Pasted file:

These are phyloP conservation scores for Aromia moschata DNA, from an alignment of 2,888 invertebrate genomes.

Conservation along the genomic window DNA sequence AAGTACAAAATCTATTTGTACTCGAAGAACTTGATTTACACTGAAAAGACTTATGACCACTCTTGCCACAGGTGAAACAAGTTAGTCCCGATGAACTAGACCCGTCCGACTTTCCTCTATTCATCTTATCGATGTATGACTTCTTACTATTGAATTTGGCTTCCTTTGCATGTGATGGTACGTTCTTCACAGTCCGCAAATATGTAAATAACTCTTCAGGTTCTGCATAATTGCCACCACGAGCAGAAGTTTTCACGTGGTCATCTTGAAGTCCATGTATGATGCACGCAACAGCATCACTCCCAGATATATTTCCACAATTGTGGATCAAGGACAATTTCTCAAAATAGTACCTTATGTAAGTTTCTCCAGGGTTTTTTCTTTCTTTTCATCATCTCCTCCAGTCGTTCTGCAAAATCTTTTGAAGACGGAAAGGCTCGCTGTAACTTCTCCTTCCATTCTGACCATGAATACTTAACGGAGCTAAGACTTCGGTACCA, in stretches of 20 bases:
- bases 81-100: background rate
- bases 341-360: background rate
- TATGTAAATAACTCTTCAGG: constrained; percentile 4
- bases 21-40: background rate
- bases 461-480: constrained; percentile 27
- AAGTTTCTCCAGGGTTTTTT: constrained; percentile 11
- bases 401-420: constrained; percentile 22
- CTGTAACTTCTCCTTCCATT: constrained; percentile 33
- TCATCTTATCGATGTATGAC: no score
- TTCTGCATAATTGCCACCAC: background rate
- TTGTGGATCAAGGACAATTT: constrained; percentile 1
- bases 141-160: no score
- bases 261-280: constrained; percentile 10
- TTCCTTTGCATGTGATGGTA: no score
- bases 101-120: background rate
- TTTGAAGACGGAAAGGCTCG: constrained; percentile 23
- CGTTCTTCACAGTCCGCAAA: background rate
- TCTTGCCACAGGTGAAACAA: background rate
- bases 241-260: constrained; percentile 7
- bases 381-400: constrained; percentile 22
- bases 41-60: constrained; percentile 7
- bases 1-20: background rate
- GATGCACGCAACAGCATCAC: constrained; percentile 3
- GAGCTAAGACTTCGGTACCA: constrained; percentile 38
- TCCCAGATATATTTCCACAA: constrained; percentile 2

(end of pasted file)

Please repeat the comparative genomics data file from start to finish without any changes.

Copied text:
These are phyloP conservation scores for Aromia moschata DNA, from an alignment of 2,888 invertebrate genomes.

Conservation along the genomic window DNA sequence AAGTACAAAATCTATTTGTACTCGAAGAACTTGATTTACACTGAAAAGACTTATGACCACTCTTGCCACAGGTGAAACAAGTTAGTCCCGATGAACTAGACCCGTCCGACTTTCCTCTATTCATCTTATCGATGTATGACTTCTTACTATTGAATTTGGCTTCCTTTGCATGTGATGGTACGTTCTTCACAGTCCGCAAATATGTAAATAACTCTTCAGGTTCTGCATAATTGCCACCACGAGCAGAAGTTTTCACGTGGTCATCTTGAAGTCCATGTATGATGCACGCAACAGCATCACTCCCAGATATATTTCCACAATTGTGGATCAAGGACAATTTCTCAAAATAGTACCTTATGTAAGTTTCTCCAGGGTTTTTTCTTTCTTTTCATCATCTCCTCCAGTCGTTCTGCAAAATCTTTTGAAGACGGAAAGGCTCGCTGTAACTTCTCCTTCCATTCTGACCATGAATACTTAACGGAGCTAAGACTTCGGTACCA, in stretches of 20 bases:
- bases 81-100: background rate
- bases 341-360: background rate
- TATGTAAATAACTCTTCAGG: constrained; percentile 4
- bases 21-40: background rate
- bases 461-480: constrained; percentile 27
- AAGTTTCTCCAGGGTTTTTT: constrained; percentile 11
- bases 401-420: constrained; percentile 22
- CTGTAACTTCTCCTTCCATT: constrained; percentile 33
- TCATCTTATCGATGTATGAC: no score
- TTCTGCATAATTGCCACCAC: background rate
- TTGTGGATCAAGGACAATTT: constrained; percentile 1
- bases 141-160: no score
- bases 261-280: constrained; percentile 10
- TTCCTTTGCATGTGATGGTA: no score
- bases 101-120: background rate
- TTTGAAGACGGAAAGGCTCG: constrained; percentile 23
- CGTTCTTCACAGTCCGCAAA: background rate
- TCTTGCCACAGGTGAAACAA: background rate
- bases 241-260: constrained; percentile 7
- bases 381-400: constrained; percentile 22
- bases 41-60: constrained; percentile 7
- bases 1-20: background rate
- GATGCACGCAACAGCATCAC: constrained; percentile 3
- GAGCTAAGACTTCGGTACCA: constrained; percentile 38
- TCCCAGATATATTTCCACAA: constrained; percentile 2